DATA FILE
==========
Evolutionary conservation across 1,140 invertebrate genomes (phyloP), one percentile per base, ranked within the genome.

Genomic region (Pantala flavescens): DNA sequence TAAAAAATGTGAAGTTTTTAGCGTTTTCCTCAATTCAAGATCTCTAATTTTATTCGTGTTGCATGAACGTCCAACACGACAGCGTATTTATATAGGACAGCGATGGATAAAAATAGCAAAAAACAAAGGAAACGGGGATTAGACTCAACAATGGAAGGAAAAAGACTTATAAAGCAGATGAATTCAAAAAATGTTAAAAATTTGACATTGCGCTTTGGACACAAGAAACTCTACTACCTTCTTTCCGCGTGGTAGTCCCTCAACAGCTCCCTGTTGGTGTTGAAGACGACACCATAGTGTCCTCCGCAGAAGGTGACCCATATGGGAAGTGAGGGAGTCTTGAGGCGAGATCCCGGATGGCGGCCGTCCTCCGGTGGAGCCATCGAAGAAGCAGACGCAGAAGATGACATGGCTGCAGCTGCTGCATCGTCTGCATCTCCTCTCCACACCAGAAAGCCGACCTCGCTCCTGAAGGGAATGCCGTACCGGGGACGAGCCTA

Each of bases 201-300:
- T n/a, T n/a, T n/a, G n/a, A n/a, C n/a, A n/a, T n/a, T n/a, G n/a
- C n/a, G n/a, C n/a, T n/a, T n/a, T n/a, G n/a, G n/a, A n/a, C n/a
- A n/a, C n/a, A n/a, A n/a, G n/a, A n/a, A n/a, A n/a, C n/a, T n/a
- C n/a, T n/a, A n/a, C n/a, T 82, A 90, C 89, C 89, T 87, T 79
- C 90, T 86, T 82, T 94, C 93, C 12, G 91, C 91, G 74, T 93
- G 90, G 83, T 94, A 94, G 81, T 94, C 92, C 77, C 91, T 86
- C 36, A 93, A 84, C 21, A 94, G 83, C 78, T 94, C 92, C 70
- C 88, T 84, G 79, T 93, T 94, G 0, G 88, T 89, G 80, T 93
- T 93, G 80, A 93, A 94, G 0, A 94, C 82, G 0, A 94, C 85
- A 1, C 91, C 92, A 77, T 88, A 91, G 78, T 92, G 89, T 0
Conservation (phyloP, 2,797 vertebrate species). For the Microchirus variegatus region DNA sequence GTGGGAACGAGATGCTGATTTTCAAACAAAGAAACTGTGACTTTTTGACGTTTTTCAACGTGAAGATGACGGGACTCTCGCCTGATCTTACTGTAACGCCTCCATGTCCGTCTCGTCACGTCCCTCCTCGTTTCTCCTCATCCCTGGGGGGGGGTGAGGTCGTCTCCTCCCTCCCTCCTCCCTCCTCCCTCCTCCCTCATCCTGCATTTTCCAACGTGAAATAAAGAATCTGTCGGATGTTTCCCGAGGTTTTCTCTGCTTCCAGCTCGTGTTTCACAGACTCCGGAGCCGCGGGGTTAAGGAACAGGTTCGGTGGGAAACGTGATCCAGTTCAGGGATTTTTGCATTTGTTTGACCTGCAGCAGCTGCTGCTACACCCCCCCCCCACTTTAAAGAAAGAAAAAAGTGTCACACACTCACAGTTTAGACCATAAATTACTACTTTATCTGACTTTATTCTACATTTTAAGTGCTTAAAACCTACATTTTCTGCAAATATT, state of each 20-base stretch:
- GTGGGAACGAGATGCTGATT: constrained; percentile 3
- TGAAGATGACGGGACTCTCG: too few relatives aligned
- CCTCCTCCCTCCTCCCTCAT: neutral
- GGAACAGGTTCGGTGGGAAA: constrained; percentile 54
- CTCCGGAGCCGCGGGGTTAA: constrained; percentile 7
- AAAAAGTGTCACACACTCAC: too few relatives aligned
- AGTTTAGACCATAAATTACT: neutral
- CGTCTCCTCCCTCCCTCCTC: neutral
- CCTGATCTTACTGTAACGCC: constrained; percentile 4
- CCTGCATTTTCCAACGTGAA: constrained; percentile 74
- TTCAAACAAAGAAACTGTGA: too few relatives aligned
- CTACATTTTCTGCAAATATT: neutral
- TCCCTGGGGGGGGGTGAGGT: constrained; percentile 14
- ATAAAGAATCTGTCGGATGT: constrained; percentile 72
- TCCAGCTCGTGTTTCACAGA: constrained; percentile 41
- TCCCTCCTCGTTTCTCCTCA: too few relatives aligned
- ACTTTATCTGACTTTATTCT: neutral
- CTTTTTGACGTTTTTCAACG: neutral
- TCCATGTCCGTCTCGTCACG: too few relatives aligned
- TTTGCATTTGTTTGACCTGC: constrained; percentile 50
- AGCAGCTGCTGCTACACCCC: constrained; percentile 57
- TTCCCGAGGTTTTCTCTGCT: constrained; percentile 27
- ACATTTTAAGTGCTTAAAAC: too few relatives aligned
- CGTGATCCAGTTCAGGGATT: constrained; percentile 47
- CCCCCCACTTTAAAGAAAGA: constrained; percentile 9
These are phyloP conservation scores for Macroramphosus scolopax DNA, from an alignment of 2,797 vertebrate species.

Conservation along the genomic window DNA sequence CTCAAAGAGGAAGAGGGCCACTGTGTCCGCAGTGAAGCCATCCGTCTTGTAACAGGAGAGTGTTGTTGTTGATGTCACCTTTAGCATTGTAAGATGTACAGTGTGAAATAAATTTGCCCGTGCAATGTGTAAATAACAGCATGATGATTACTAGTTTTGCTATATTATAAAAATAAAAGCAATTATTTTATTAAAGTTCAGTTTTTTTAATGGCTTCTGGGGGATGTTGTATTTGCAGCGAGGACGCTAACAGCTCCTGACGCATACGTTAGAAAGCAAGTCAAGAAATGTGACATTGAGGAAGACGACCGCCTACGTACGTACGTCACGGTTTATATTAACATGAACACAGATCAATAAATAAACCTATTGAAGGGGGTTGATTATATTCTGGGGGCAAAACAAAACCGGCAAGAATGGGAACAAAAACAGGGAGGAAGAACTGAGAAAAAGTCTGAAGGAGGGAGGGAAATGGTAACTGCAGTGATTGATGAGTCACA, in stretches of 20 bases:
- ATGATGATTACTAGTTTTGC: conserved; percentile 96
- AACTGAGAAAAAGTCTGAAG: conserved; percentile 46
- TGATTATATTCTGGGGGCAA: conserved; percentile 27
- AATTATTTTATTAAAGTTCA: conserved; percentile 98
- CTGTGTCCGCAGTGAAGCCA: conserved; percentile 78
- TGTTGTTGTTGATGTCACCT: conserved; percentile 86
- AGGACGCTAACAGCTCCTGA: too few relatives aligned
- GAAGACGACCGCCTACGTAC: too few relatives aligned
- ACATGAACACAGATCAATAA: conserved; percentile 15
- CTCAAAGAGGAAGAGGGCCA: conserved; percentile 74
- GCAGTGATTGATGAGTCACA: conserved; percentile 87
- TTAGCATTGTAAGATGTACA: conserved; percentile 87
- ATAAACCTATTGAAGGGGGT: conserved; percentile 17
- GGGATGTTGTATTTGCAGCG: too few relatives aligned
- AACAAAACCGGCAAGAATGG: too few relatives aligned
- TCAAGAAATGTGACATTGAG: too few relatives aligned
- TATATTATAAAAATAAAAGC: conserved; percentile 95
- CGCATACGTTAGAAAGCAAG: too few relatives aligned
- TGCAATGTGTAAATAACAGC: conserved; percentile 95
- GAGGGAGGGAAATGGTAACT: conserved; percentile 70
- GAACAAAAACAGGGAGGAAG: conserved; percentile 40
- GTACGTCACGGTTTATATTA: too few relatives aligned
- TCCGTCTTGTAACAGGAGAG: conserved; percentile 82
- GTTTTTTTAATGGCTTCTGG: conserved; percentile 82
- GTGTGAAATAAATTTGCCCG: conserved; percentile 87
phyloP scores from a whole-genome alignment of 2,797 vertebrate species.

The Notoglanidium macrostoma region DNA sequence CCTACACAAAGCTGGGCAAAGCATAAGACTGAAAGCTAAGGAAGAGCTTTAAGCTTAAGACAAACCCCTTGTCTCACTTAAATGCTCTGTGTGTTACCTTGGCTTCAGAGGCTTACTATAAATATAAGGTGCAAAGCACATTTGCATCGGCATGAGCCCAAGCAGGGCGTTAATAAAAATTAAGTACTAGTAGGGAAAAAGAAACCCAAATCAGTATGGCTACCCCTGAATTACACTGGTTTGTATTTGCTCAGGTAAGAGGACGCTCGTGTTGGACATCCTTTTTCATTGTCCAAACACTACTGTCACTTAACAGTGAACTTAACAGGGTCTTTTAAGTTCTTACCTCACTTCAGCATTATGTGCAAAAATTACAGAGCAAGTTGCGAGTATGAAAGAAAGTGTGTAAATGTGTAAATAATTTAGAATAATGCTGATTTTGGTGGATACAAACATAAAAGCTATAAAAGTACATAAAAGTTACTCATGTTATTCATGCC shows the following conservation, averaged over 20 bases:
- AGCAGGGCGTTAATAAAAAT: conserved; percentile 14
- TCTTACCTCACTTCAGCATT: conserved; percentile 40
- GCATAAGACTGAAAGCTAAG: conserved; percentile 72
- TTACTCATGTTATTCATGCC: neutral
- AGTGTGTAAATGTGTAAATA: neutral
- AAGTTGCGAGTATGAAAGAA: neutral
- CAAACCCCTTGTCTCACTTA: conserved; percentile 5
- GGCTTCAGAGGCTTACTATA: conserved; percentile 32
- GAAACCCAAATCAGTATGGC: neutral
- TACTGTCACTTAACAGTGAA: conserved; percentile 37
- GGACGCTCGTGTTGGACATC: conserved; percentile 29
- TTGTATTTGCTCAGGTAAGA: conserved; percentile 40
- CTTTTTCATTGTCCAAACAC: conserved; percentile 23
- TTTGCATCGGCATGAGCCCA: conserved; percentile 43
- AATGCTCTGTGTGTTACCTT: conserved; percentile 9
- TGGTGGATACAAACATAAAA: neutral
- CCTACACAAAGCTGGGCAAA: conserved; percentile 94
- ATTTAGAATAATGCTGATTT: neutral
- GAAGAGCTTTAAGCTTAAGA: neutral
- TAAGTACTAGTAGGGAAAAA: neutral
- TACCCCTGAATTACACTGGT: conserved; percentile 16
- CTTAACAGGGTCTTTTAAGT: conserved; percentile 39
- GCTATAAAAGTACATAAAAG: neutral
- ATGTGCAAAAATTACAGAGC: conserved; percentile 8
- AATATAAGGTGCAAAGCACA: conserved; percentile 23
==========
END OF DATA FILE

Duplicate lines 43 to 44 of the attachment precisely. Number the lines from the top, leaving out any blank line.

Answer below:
- AACTGAGAAAAAGTCTGAAG: conserved; percentile 46
- TGATTATATTCTGGGGGCAA: conserved; percentile 27